Tidbits #2 from JCrete 2022—TimSort

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At JCrete, I learned that the sort methods in the Java standard library can throw an exception with the curious message “Comparison method violates its general contract!”. Of course I had to dig into the gory details.

Hey Tim, Are You Feeling Out Of Sorts?

The algorithm that is used by Arrays.sort and Collections.sort is called TimSort, after his his creator Tim Peters. The Java implementation can throw an exception with the message “Comparison method violates its general contract!”. I've never run into it, but an internet search reveals that an innumerable number of hapless coders have. If your comparison function doesn't produce a total order, the algorithm can sometimes detect it at minimal cost, and then it alerts the hapless coders with that exception.

This presentation by Stuart Marks explains (at the very end) in more detail when this detection happens.

Since I don't normally write bad comparators, I had a heck of a time constructing an example where the exception is reliably triggered. I finally produced one, inspired by this report:

import java.util.*;

public class Test {
   public static int count = 0;
   public static void main(String[] args) {
      Integer[] values = { 1940, 1893, 3363, 62, 2049, 1253, 4377, 4766, 2984,
            1672, 3578, 4227, 3509, 3708, 3381, 290, 2841, 1679, 233, 2072,
            1439, 1254, 228, 3311, 874, 3187, 2011, 3106, 2846, 2072, 7, 1557,
            961, 4189, 1200, 1197, 4735, 1761, 1796, 1786, 2803, 2543, 1404,
            4833, 2091, 3169, 2212, 3254, 2358, 1711 };
      Arrays.sort(values, (a, b) -> {
            count++;
            return count % 42 == 21 ? -1 : 1;
         });
      System.out.println(Arrays.toString(values));
   }
}

Run it and weep.

Clearly this comparison function is pathological. It doesn't even look at the values to be compared, but always claims that b comes after a, except every 42nd call, when it claims the opposite.

If you change any of the values, the program is likely to complete without an exception, of course with a useless result.

Time Stamps

Next, I ran this example from a diligent coder:

import java.sql.Timestamp;
import java.util.ArrayList;
import java.util.Collections;
import java.util.Date;
import java.util.List;

public class Test {
    // the same test data with all Dates, all Timestamps, all Strings or all Longs does NOT fail.
    // only fails with mixed Timestamp and Date objects
    public static void main(String[] args) {
        List<Date> dates = new ArrayList<>();
        dates.add(new Timestamp(1498621254602L));
        dates.add(new Timestamp(1498621254603L));
        dates.add(new Timestamp(1498621254603L));
        dates.add(new Timestamp(1498621254604L));
        dates.add(new Timestamp(1498621254604L));
        dates.add(new Timestamp(1498621254605L));
        dates.add(new Timestamp(1498621254605L));
        dates.add(new Timestamp(1498621254605L));
        dates.add(new Timestamp(1498621254605L));
        dates.add(new Timestamp(1498621254606L));
        dates.add(new Timestamp(1498621254607L));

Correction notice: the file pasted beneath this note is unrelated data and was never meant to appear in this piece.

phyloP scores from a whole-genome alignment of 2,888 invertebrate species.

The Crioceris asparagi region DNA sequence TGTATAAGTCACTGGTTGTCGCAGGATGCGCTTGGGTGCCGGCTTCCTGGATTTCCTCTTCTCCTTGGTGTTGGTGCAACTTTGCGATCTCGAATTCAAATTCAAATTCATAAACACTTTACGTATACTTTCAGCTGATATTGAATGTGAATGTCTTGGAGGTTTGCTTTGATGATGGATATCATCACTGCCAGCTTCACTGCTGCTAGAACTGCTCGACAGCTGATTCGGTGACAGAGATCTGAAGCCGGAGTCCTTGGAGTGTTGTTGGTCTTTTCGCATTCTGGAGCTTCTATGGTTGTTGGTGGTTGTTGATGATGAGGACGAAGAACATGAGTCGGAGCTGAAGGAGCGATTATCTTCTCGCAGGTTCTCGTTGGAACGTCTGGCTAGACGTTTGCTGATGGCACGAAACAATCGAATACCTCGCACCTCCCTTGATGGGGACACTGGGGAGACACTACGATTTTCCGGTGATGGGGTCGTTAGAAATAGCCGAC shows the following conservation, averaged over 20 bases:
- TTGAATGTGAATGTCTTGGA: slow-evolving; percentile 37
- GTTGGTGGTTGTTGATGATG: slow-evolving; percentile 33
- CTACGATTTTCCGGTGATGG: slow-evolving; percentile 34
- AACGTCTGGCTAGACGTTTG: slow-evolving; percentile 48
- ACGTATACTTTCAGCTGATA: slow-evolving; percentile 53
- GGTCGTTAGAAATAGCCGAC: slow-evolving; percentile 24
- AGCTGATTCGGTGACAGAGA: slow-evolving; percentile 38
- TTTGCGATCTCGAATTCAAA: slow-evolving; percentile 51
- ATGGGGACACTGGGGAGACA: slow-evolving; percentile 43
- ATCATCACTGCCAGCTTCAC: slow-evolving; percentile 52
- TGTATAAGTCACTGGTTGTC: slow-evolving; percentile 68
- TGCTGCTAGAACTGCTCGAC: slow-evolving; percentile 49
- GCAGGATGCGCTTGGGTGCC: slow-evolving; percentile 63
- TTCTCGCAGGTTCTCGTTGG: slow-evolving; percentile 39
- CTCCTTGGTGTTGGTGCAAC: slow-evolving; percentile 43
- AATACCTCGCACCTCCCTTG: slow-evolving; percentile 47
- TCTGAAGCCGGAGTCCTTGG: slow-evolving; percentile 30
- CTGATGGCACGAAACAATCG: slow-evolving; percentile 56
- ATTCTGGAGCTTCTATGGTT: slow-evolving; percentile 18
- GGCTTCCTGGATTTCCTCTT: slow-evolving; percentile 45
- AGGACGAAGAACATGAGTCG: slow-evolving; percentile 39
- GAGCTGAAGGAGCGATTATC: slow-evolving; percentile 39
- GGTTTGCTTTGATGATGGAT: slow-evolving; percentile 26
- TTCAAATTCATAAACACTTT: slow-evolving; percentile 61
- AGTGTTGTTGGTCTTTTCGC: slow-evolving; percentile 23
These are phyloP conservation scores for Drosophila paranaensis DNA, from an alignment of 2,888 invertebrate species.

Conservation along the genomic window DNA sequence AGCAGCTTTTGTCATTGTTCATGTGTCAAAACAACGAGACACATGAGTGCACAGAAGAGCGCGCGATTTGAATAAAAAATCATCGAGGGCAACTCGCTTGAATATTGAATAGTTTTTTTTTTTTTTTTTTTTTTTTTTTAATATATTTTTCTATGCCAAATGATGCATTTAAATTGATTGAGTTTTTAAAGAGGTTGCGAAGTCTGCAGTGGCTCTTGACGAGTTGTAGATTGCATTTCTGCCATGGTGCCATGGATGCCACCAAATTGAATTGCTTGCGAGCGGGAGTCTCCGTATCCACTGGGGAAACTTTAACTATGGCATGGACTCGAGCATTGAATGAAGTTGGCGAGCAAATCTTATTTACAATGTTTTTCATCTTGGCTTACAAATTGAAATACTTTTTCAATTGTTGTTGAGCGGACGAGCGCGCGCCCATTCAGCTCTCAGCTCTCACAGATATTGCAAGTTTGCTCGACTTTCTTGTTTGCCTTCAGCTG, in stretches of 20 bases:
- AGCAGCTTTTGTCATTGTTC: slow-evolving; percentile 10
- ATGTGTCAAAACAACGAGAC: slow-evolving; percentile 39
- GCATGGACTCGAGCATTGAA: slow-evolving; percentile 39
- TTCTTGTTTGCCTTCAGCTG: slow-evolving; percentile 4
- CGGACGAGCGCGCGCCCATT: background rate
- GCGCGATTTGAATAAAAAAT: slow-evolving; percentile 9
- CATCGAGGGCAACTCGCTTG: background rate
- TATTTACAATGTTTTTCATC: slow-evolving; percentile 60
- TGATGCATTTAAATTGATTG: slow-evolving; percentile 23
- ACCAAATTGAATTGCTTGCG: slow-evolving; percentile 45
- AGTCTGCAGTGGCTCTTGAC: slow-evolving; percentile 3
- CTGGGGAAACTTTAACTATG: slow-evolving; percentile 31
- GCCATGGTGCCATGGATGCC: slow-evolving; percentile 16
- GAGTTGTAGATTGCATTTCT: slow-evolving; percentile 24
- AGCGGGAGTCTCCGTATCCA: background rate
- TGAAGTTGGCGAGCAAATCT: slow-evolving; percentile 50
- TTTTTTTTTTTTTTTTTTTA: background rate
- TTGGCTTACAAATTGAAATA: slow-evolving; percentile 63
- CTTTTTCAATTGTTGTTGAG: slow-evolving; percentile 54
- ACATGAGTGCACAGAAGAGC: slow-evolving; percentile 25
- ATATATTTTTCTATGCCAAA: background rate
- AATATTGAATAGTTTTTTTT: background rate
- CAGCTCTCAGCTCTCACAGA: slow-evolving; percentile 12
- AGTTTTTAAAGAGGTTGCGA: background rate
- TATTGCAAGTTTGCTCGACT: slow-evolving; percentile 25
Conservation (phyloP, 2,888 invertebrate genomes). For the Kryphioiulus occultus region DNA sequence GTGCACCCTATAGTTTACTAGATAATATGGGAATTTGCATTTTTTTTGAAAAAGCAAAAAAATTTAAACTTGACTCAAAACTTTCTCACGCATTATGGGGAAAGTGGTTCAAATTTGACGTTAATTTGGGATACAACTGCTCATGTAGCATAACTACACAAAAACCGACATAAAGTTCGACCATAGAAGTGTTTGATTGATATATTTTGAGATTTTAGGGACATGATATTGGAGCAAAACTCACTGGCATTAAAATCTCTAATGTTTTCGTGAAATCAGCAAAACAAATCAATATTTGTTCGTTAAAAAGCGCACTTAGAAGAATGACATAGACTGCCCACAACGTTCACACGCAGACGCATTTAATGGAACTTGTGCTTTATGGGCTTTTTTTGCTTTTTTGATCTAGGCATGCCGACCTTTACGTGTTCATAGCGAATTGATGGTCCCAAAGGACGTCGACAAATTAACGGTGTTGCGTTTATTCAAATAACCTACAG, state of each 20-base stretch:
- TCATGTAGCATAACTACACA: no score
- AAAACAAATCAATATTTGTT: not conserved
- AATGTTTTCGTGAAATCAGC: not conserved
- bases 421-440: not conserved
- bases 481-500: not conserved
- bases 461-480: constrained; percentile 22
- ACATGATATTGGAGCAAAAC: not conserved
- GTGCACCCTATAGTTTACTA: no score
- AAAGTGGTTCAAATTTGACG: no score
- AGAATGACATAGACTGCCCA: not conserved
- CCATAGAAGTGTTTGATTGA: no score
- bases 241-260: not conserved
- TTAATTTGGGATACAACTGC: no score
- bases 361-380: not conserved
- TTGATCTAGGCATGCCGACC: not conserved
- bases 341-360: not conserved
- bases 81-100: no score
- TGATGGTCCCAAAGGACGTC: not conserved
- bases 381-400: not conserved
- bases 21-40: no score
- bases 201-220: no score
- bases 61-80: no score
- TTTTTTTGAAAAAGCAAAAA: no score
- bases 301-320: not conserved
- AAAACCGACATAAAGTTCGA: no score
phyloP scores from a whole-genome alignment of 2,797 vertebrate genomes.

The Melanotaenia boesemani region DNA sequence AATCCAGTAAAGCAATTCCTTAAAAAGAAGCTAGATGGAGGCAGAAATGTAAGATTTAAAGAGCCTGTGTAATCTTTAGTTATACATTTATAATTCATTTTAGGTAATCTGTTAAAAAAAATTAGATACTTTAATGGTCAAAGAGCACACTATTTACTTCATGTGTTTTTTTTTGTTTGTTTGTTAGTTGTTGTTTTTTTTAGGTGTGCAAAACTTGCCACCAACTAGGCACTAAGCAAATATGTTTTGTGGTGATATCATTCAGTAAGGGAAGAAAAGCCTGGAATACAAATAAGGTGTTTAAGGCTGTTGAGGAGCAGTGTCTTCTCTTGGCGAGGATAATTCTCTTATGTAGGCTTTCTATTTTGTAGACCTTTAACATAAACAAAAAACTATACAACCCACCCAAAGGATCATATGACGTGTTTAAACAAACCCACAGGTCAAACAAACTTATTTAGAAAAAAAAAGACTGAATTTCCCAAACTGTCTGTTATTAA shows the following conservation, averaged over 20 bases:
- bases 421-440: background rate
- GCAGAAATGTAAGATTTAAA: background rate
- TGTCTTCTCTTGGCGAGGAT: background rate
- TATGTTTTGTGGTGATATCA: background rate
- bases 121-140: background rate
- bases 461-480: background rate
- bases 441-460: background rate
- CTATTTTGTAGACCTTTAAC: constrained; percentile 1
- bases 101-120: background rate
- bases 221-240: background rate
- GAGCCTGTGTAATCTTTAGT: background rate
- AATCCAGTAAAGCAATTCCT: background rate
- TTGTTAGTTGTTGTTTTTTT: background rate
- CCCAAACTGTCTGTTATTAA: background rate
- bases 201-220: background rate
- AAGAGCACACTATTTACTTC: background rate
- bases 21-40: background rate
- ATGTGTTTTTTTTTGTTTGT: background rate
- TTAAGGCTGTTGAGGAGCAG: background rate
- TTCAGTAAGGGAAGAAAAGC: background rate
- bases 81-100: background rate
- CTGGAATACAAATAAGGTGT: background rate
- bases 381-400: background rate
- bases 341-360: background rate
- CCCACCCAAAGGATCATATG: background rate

dates.add(new Date(1498621254605L));
        dates.add(new Timestamp(1498621254607L));
        dates.add(new Timestamp(1498621254609L));
        dates.add(new Date(1498621254603L));
        dates.add(new Date(1498621254604L));
        dates.add(new Date(1498621254605L));
        dates.add(new Date(1498621254605L));
        dates.add(new Date(1498621254607L));
        dates.add(new Timestamp(1498621254607L));
        dates.add(new Date(1498621254608L));
        dates.add(new Timestamp(1498621254608L));
        dates.add(new Date(1498621254611L));
        dates.add(new Timestamp(1498621254612L));
        dates.add(new Timestamp(1498621254613L));
        dates.add(new Date(1498621254607L));
        dates.add(new Timestamp(1498621254607L));
        dates.add(new Timestamp(1498621254608L));
        dates.add(new Timestamp(1498621254609L));
        dates.add(new Timestamp(1498621254611L));
        dates.add(new Date(1498621254603L));
        dates.add(new Date(1498621254606L));

        for (int i = 0; i < 200; i++) {
            System.out.println(dates);
            Collections.sort(dates);
            Collections.shuffle(dates);
        }
    }
}

Weirdly, this fails with the “Comparison method violates its general contract!” exception in Java 8 but it works fine in Java 17.

Marc Hoffmann found the Git commit that is responsible for the change.

It turns out that even though I myself never write bad comparators, the JDK had one.

Recall that the java.util.Date class represents a point in time with a precision of a millisecond. The java.sql.Timestamp is a subclass of Date with nanosecond precision. The nanoseconds are stored in the subclass, and everything up to the seconds and zero millseconds in the superclass. It seemed like a good idea at the time.

Up to JDK 8, Date.compareTo(Date other) compared the number of milliseconds from the epoch in this and other, using its internal state. But that state is not accurate with Timestamp instances. When other has milliseconds, they were ignored. This was fixed in Java 9, by calling getTime instead of relying on the internal state whenever other is an instance of a subclass of Date.

Date d = new Date(1000L); // One (!) second after the epoch, i.e. 1970-01-01 00:00:01 UTC
Timestamp t = new Timestamp(1050L); // 50 milliseconds later
System.out.println(d.compareTo(t)); // 0 up to Java 8, -1 since Java 9
System.out.println(t.compareTo(d)); // 1 in all versions of Java

Up to Java 8, the compareTo method is not symmetric, which is a violation of the general contract. As long as you use Java 9 or above, you don't have to worry about this.

What about those who are stuck with Java 8? If you run with -Djava.util.Arrays.useLegacyMergeSort=true, then Timsort won't be used, and there won't be a “general contract” exception. The array may not be properly sorted, but who cares as long as the program doesn't crash, right?

How Frequent Are These Failures?

With fewer than 32 elements, Timsort switches to insertion sort and never throws a “general contract” exception.